Both T. carolina and T. virginica can be collected with pitfall and light traps. All others, I collected with light traps and butterfly nets.

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On 5/3/2019 at 1:39 AM, JKim said:

What tiger beetles are you collecting? Different species, different methods available. if you are collecting any Megacephalini, then pitfall trapping works great. They are flightless. I once collected over 40 specimens of Tetracha carolina in a single day with two small pitfall traps. Anything Cicindelini, you will have to run around with butterfly net, at least 3 ft long or longer. Anything too short, they will quickly fly away when you make an approach, especially when you are not very experienced in collecting tigers.

I'm not a serious tiger beetle collector at all, but up until now, I've collected: Tetracha carolina, Tetracha virginica, Cicindela repanda, Cicindelidia trifasciata, Cicindela sexguttata, Ellipsoptera lepida, ...  It looks like there was some revisions in genus Cicindela as Bugguide has changed whole lot of things there.

Both T. carolina and T. virginica can be collected with pitfall and light traps. All others, I collected with light traps and butterfly nets.

According to inaturalist, the tiger beetle species we have here in Maine are cicindella species(10 sp), and I would love to try and acquire all of them. I would be really happy if I just caught C.scutellaris, but I'm not too picky.

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On 5/3/2019 at 1:39 AM, JKim said:

I once collected over 40 specimens of Tetracha carolina in a single day with two small pitfall traps.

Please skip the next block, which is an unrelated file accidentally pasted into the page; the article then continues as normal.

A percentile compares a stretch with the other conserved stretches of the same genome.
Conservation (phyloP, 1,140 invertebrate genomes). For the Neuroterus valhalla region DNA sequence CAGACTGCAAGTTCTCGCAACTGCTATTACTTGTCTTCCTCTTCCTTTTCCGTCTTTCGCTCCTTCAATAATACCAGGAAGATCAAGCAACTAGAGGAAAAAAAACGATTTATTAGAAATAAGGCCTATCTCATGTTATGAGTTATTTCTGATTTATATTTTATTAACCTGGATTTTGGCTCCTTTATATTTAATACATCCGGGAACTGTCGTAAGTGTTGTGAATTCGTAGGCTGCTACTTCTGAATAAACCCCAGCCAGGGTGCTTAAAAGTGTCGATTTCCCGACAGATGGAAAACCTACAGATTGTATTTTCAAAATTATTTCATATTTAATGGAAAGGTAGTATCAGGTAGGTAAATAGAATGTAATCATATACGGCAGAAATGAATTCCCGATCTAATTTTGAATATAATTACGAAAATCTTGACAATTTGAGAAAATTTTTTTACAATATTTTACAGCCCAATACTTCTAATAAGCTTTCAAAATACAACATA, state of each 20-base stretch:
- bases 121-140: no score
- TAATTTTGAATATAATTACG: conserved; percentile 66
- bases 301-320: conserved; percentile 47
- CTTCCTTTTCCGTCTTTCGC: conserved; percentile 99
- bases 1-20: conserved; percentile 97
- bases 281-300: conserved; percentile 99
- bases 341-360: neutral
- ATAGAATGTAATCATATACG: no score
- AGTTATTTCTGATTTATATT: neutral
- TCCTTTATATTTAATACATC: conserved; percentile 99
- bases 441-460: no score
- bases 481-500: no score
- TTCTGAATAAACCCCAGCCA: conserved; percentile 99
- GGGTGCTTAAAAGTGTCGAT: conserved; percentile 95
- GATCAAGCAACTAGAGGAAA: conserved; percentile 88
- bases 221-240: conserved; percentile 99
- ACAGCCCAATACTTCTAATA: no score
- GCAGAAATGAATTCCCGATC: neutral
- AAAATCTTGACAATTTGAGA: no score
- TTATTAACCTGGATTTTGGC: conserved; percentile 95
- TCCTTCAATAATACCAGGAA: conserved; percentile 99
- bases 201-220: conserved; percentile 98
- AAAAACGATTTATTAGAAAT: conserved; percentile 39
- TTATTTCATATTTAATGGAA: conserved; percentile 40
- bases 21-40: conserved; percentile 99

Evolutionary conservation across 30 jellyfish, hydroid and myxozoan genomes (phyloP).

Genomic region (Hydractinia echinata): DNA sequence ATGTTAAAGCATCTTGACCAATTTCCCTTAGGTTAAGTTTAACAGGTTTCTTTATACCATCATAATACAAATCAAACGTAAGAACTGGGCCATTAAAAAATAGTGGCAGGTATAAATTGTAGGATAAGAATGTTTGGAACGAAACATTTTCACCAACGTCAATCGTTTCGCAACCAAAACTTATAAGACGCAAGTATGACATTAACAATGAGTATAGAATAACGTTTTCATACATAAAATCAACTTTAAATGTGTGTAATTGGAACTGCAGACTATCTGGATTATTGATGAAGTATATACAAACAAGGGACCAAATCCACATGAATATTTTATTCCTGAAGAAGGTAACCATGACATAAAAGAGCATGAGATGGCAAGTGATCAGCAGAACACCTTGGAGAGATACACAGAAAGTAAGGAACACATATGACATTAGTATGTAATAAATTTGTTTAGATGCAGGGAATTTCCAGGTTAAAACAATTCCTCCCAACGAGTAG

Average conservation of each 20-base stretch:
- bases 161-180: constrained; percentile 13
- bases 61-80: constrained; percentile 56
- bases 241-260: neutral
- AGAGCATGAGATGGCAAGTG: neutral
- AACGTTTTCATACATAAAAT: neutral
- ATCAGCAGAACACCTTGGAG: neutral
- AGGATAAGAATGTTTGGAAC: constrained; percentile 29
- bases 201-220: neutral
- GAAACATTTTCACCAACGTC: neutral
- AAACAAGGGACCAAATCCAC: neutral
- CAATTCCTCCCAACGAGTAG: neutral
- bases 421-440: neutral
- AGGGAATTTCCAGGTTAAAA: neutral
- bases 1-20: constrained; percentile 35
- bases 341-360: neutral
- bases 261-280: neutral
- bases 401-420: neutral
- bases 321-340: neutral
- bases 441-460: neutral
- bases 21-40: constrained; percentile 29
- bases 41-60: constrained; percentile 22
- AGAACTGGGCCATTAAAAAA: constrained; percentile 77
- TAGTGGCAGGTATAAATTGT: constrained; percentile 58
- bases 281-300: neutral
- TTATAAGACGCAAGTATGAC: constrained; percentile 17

Sorry to jump into this thread, but, @JKim, in what sort of habitat did you place the pitfall traps? I would love to find Tetracha tiger beetles, but so far, I have had no luck. If you have pictures of the traps, I would appreciate it. 

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On 5/4/2019 at 5:12 AM, Dak.the.bug said:

According to inaturalist, the tiger beetle species we have here in Maine are cicindella species(10 sp), and I would love to try and acquire all of them. I would be really happy if I just caught C.scutellaris, but I'm not too picky.

@Dak.the.bug I'm sorry for the delays. I don't know if iNaturalist is a reliable source to see how many species occurs there, especially for Cicindelinae, or many potentially confusing groups. There are many professionals, but there are many crappy amateurs too, such as ones stating "I'm the first one to publish this record at here!"

In case Cicindela spp. you can hardly ever collect ANY with pitfall trap. Try get a butterfly net and go for it! Go search the sand marshals, bayou, or any water during the day. The most active time of the day is probably when it is hot hot HOT!! They love to run and fly near there nest. Probably sometime between 11AM to 3PM.